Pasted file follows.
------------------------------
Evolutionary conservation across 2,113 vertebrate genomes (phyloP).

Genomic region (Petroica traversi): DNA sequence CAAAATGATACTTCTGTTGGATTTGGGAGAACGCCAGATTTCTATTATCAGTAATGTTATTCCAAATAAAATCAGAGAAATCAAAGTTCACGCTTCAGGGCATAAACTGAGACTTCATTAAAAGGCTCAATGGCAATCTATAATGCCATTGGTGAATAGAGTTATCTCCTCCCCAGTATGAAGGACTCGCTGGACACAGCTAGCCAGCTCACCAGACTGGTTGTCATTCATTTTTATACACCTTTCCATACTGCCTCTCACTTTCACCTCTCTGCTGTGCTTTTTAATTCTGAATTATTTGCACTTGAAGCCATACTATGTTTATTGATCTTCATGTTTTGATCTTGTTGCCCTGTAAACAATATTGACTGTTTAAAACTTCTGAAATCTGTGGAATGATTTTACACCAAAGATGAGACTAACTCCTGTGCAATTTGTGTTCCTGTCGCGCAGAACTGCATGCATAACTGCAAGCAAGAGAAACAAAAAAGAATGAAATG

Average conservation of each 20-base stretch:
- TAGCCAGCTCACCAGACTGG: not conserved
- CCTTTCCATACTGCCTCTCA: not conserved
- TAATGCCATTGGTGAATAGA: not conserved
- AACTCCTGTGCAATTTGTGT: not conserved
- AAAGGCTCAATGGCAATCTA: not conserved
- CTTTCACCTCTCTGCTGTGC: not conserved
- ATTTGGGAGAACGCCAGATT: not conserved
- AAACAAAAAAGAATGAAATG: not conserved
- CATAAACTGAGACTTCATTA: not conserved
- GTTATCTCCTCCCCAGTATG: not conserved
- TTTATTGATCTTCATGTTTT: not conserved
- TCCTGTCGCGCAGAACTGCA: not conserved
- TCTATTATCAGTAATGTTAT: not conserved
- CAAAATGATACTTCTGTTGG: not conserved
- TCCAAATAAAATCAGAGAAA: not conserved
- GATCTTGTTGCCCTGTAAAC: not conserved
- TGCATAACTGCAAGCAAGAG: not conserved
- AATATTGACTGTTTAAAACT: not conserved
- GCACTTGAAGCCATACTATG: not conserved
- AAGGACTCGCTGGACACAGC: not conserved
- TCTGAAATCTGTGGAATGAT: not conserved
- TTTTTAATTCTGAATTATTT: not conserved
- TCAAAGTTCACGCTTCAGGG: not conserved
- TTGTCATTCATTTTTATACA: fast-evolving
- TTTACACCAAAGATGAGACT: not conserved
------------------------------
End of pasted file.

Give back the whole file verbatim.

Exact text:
Evolutionary conservation across 2,113 vertebrate genomes (phyloP).

Genomic region (Petroica traversi): DNA sequence CAAAATGATACTTCTGTTGGATTTGGGAGAACGCCAGATTTCTATTATCAGTAATGTTATTCCAAATAAAATCAGAGAAATCAAAGTTCACGCTTCAGGGCATAAACTGAGACTTCATTAAAAGGCTCAATGGCAATCTATAATGCCATTGGTGAATAGAGTTATCTCCTCCCCAGTATGAAGGACTCGCTGGACACAGCTAGCCAGCTCACCAGACTGGTTGTCATTCATTTTTATACACCTTTCCATACTGCCTCTCACTTTCACCTCTCTGCTGTGCTTTTTAATTCTGAATTATTTGCACTTGAAGCCATACTATGTTTATTGATCTTCATGTTTTGATCTTGTTGCCCTGTAAACAATATTGACTGTTTAAAACTTCTGAAATCTGTGGAATGATTTTACACCAAAGATGAGACTAACTCCTGTGCAATTTGTGTTCCTGTCGCGCAGAACTGCATGCATAACTGCAAGCAAGAGAAACAAAAAAGAATGAAATG

Average conservation of each 20-base stretch:
- TAGCCAGCTCACCAGACTGG: not conserved
- CCTTTCCATACTGCCTCTCA: not conserved
- TAATGCCATTGGTGAATAGA: not conserved
- AACTCCTGTGCAATTTGTGT: not conserved
- AAAGGCTCAATGGCAATCTA: not conserved
- CTTTCACCTCTCTGCTGTGC: not conserved
- ATTTGGGAGAACGCCAGATT: not conserved
- AAACAAAAAAGAATGAAATG: not conserved
- CATAAACTGAGACTTCATTA: not conserved
- GTTATCTCCTCCCCAGTATG: not conserved
- TTTATTGATCTTCATGTTTT: not conserved
- TCCTGTCGCGCAGAACTGCA: not conserved
- TCTATTATCAGTAATGTTAT: not conserved
- CAAAATGATACTTCTGTTGG: not conserved
- TCCAAATAAAATCAGAGAAA: not conserved
- GATCTTGTTGCCCTGTAAAC: not conserved
- TGCATAACTGCAAGCAAGAG: not conserved
- AATATTGACTGTTTAAAACT: not conserved
- GCACTTGAAGCCATACTATG: not conserved
- AAGGACTCGCTGGACACAGC: not conserved
- TCTGAAATCTGTGGAATGAT: not conserved
- TTTTTAATTCTGAATTATTT: not conserved
- TCAAAGTTCACGCTTCAGGG: not conserved
- TTGTCATTCATTTTTATACA: fast-evolving
- TTTACACCAAAGATGAGACT: not conserved